Act With Purpose: Four Factors for Making a Difference

Act With Purpose
(Reading Time: 3 minutes)

Last week, I shared five reasons why I’m at odds with the “Change or die!” fear-mongers.  Today I offer an alternate (and calmer) approach: “Act with purpose.”

I’ll begin with another rebuttal to “Change or die”: We’re already changing, without anyone shouting at us to do so.  As people, as teams, as organizations, we’re changing all the time.

Any time we adopt a new habit, launch a new product, or add even one new team member, we’re changing.  But change can be intentional or unintentional.  So the operative question is this:

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Three Levels of Brand Values

(Reading Time: 2 minutes)

I submit to you that there are three levels of brand values.

Level 1 – “No Values”

Here, you’re saying, “Values are irrelevant – profit is what we’re here for.”  You don’t think about your Why; you’re focused on your What and your How. 

It’s unimaginative, but at least it’s honest.  If you’re up-front about your desire to relieve me of some of the money in my wallet, I can work with you on those terms.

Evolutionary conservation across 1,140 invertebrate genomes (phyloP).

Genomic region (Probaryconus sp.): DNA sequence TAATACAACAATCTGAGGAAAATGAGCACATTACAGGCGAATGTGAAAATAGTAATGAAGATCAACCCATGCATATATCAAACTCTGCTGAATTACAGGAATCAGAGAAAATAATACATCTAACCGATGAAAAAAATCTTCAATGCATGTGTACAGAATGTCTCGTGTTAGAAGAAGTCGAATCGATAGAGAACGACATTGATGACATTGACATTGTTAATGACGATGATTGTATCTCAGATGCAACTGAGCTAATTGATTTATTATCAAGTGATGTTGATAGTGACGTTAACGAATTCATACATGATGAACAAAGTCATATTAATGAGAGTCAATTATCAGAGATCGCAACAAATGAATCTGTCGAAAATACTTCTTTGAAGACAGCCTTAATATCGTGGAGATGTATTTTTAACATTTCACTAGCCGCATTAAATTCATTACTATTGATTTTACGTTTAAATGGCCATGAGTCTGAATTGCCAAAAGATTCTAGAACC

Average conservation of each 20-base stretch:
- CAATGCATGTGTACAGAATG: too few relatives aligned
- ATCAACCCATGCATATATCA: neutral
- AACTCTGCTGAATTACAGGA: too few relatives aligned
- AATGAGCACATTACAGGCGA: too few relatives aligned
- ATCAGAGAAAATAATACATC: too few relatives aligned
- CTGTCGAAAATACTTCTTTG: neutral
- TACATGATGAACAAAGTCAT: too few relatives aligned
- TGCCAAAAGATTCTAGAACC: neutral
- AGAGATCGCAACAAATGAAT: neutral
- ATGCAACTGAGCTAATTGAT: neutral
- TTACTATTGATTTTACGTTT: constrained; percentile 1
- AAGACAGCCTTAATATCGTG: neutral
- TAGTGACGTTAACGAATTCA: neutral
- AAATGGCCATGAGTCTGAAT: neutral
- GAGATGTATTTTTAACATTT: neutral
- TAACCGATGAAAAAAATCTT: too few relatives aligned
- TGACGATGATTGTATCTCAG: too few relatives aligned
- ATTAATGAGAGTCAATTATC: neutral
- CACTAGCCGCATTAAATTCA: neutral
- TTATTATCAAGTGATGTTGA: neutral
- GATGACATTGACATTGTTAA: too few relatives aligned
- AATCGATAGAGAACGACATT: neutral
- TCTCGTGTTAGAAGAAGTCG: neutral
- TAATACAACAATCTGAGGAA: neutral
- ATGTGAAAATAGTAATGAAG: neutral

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Don’t Waste This Crisis: How Strong Values Improve Strategy

(Reading Time: 6 minutes)

There’s a question that’s asked far too rarely as we develop brand and business strategies.  It’s simple but extremely powerful, since it shapes everything that you’ll do as a team or organization.

The question:

Who do we want to be?

It’s challenging to lead an organization in the best of times.  In a time of scarcity – like the one we recently, abruptly entered – it can feel impossible.

But navigating difficulty is one of the roles of a leader.  As FDR said, “A smooth sea never made a skilled sailor.” 

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Marketing in the Time of Coronavirus

(Reading Time: 2 minutes)

Last week, I joined a client for a virtual brainstorm.  The focus: Our marketing next steps in these trying times.

We established a rule up-front: For an idea to move forward, it has to serve our customers.  In other words, if it benefits only us, it does not advance.  It goes to either the “rework” or “trash” pile.

This is a good rule for new ideas in general.  Two decades ago, Doug Hall and his team at Eureka! Ranch found that new-product concepts with a high level of “overt benefit” outperformed concepts with a low level by 3:1.

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If Nothing Else, Start With Respect

(Reading Time: 2 minutes)

“Manipulating the masses into buying stuff they don’t need!  That’s what I do!  That’s marketing!”

That’s an actual quote I once heard from a marketing director.  This was during an inventing session, the goal of which was to create new products that would make his customers (in other words, people) happier.

I’ve also been in a conference room when an executive flat-out called his customers (also people) “stupid.”

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